The revert CSS keyword rolls back the cascade, meaning the property behaves as if there were no styles in the current style origin.

This is different from the initial keyword. For this to make sense, we need to fully understand the "Cascading" in "Cascading Style Sheets". A HTML element can have multiple declared values for a given property. Most of us are probably familiar with specificity when it comes to determining which declaration wins out. However, if we refer back to the W3C specification on Cascading, we'll discover that before specificity comes into play, the declaration's origin comes first.

In general, there are 3 source origins for CSS declarations, in descending order of priority (first one takes precedence):

  • the author stylesheet, which is written by the developer of the website
  • the user stylesheet, which is written by the user of the browser used to view the website
  • the user-agent stylesheet, which is written by the browser vendor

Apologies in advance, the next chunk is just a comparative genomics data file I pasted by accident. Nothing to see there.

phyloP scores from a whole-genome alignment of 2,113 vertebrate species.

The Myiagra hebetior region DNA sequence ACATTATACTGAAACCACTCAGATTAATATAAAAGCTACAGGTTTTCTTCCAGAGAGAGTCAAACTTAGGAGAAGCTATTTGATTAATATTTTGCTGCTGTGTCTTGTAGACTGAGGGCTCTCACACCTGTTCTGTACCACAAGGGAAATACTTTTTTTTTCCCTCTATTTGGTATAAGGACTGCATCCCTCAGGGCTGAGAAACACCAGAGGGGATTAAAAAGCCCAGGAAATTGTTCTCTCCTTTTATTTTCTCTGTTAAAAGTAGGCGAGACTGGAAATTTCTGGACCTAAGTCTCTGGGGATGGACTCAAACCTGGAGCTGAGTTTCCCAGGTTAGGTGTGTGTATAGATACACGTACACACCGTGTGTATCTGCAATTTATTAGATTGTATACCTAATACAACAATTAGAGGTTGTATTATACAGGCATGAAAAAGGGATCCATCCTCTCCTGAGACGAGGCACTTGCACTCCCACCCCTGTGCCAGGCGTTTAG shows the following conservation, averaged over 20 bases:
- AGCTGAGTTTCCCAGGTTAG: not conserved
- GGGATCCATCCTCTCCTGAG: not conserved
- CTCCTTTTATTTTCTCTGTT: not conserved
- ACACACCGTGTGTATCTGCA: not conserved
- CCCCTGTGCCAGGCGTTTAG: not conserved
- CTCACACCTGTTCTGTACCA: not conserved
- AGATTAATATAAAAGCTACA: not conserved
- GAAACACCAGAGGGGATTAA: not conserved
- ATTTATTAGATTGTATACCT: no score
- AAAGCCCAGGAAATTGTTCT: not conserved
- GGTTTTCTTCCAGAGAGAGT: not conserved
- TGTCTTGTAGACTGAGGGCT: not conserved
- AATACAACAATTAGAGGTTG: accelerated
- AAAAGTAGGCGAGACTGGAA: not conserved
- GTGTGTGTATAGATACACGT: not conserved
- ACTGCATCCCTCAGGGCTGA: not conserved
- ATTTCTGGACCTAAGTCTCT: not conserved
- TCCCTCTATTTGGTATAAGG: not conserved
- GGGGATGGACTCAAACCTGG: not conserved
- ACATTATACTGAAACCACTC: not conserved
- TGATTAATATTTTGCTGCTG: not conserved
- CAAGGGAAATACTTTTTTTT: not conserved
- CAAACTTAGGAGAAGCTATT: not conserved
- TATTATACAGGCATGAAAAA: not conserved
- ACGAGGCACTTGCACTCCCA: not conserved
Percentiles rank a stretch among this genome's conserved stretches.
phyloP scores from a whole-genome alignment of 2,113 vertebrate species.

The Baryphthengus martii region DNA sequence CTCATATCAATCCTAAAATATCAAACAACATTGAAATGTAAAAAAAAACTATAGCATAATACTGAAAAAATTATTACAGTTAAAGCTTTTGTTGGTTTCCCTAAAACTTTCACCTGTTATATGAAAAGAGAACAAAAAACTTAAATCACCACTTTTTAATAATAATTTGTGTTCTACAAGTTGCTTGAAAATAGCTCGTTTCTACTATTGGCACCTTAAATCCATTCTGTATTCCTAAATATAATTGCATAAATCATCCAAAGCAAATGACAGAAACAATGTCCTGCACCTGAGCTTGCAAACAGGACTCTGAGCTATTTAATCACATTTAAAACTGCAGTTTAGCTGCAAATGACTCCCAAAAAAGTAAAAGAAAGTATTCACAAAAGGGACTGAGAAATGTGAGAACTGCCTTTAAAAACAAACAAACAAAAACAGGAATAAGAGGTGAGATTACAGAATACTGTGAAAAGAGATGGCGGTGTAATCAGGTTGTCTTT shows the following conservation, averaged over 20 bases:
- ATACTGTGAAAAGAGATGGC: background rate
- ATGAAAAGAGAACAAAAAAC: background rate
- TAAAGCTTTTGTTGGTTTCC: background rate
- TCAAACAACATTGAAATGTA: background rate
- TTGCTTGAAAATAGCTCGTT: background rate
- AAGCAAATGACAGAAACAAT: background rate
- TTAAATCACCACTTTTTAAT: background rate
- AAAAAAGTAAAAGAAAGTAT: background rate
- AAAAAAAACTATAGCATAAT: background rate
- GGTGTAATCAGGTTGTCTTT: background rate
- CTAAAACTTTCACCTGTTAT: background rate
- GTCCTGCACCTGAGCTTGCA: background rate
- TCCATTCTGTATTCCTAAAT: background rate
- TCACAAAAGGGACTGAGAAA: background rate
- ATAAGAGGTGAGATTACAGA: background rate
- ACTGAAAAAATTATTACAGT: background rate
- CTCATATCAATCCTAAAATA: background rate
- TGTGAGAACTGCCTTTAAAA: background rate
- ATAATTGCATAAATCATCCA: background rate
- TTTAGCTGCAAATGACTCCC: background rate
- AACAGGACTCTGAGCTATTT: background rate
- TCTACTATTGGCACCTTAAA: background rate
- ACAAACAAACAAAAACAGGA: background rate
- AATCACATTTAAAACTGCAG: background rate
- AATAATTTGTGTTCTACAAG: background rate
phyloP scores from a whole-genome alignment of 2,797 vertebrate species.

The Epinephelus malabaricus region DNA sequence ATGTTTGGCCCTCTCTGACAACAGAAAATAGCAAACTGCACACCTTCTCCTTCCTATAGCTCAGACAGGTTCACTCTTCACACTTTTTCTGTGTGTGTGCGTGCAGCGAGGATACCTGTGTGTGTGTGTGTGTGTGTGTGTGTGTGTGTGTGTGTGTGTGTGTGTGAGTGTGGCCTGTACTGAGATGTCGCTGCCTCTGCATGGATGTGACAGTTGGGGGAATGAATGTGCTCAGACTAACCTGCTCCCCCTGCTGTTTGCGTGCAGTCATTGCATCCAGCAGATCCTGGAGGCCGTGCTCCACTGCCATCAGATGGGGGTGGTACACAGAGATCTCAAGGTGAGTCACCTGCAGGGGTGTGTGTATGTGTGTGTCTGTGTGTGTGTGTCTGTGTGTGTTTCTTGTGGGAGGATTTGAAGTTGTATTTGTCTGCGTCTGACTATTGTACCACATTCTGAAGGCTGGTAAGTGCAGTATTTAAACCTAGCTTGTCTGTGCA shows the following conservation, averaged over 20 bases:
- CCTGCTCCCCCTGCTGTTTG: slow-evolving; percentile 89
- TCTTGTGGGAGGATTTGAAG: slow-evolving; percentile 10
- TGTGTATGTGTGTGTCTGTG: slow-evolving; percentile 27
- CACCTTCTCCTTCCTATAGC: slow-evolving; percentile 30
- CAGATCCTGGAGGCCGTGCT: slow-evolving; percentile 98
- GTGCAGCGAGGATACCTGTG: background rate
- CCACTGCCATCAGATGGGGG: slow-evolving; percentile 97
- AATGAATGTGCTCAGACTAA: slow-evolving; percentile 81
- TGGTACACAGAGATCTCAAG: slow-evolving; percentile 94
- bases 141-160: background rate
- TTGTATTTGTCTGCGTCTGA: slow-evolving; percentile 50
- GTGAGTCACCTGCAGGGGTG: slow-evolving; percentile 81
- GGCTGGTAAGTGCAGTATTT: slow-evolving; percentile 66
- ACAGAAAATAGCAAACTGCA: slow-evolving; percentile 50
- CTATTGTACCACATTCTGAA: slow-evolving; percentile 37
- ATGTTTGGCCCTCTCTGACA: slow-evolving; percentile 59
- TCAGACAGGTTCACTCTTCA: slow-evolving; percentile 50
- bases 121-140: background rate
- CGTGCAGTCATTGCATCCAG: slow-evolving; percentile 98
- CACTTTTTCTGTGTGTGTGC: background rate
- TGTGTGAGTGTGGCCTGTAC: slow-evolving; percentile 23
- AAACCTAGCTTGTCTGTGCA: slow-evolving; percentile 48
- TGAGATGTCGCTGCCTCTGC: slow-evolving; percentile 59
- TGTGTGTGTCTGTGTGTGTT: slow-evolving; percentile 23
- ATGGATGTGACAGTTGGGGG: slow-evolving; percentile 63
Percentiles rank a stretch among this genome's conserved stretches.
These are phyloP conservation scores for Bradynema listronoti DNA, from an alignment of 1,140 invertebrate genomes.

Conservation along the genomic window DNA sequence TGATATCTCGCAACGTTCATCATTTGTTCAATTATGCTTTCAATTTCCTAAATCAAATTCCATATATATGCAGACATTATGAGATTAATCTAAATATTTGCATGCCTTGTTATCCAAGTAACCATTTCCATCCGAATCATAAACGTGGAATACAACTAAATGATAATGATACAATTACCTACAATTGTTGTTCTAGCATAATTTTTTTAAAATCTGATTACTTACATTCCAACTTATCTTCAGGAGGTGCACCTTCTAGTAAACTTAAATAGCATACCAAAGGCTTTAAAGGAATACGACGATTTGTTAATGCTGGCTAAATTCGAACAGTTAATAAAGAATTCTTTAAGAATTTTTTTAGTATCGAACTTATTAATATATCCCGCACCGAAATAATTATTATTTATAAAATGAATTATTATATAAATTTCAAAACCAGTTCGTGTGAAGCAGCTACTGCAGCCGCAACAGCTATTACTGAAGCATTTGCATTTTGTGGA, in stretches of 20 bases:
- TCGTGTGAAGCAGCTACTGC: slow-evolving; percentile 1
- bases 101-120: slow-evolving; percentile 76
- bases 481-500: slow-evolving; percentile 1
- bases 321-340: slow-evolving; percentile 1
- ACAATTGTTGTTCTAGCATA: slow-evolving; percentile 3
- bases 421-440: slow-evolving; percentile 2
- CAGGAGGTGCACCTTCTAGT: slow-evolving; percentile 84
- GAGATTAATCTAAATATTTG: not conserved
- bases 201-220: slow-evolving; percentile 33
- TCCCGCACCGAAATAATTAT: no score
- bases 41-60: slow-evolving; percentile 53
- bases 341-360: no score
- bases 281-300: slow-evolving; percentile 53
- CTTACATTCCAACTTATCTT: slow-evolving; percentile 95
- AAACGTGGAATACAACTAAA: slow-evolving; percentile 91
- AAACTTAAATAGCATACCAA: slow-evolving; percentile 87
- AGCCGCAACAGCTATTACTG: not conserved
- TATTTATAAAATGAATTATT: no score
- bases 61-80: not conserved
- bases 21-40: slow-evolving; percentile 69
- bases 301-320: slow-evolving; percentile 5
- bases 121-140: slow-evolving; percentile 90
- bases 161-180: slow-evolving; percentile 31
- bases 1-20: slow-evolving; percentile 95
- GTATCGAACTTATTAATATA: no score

User stylesheets may not be all that common, but it is possible to get a browser to use a custom stylesheet you defined on your local machine. This allows you to modify the display of a website, particularly useful for people with low vision disabilities who'd like to have different font sizes, contrast and so on to read comfortably. Every browser does this differently, and you can refer to this article on User style sheets for instructions for most of the major browsers.

So when we use the revert keyword in our author stylesheet, the property will take on the declared value from the user stylesheet. If none exist, then it will take on the declared value from the user-agent stylesheet.

Examples

Given we have this simple list of links and some basic styling:

<ul>
  <li><a href="http://www.typeisbeautiful.com/">Type is Beautiful</a></li>
  <li><a class="revert" href="http://www.typeroom.eu/">typeroom</a></li>
  <li><a href="https://blog.29lt.com/">29Letters Blog</a></li>
</ul>
a {
  color: orange;
}

.revert {
  color: revert;
}

The link with the "revert" class will render in the default browser blue that is defined by the user-agent stylesheet. If we have an user stylesheet in use that contains the following rule:

a {
  color: green;
}
Now the link with the "revert" class will render in green instead.

Live Demo

This demo will only work in Safari 10 onwards, and iOS Safari 9.3 onwards as of January 2017.

https://jsfiddle.net/huijing/kr3Lbk0u/

Browser Support

[caniuse feature="css-revert-value"]